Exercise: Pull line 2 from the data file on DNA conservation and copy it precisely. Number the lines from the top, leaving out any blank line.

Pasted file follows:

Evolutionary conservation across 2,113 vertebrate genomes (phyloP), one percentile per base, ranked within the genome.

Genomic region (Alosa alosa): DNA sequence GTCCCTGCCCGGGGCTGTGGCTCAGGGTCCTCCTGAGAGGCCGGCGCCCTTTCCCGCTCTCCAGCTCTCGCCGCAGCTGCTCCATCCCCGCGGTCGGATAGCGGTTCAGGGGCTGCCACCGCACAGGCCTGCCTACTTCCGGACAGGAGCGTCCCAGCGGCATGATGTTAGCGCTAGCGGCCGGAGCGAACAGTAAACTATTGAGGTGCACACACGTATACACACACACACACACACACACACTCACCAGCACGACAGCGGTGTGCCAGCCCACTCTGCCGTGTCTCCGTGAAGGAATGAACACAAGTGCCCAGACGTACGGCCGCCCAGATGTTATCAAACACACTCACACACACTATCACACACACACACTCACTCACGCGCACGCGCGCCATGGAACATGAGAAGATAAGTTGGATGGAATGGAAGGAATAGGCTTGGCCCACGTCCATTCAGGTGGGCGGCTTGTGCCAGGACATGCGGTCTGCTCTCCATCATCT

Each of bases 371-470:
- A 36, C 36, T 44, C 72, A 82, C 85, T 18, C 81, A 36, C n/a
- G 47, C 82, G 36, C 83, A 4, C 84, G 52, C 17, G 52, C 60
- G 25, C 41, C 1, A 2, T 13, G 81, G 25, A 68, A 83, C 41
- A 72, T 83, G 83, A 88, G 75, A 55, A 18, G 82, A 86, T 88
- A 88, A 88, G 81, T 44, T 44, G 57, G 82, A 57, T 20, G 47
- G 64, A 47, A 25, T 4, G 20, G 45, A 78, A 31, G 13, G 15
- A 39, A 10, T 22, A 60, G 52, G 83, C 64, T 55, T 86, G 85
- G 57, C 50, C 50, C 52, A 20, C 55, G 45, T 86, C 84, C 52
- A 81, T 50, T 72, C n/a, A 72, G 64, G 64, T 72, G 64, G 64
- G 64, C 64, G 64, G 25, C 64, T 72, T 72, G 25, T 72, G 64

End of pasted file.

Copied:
Genomic region (Alosa alosa): DNA sequence GTCCCTGCCCGGGGCTGTGGCTCAGGGTCCTCCTGAGAGGCCGGCGCCCTTTCCCGCTCTCCAGCTCTCGCCGCAGCTGCTCCATCCCCGCGGTCGGATAGCGGTTCAGGGGCTGCCACCGCACAGGCCTGCCTACTTCCGGACAGGAGCGTCCCAGCGGCATGATGTTAGCGCTAGCGGCCGGAGCGAACAGTAAACTATTGAGGTGCACACACGTATACACACACACACACACACACACACTCACCAGCACGACAGCGGTGTGCCAGCCCACTCTGCCGTGTCTCCGTGAAGGAATGAACACAAGTGCCCAGACGTACGGCCGCCCAGATGTTATCAAACACACTCACACACACTATCACACACACACACTCACTCACGCGCACGCGCGCCATGGAACATGAGAAGATAAGTTGGATGGAATGGAAGGAATAGGCTTGGCCCACGTCCATTCAGGTGGGCGGCTTGTGCCAGGACATGCGGTCTGCTCTCCATCATCT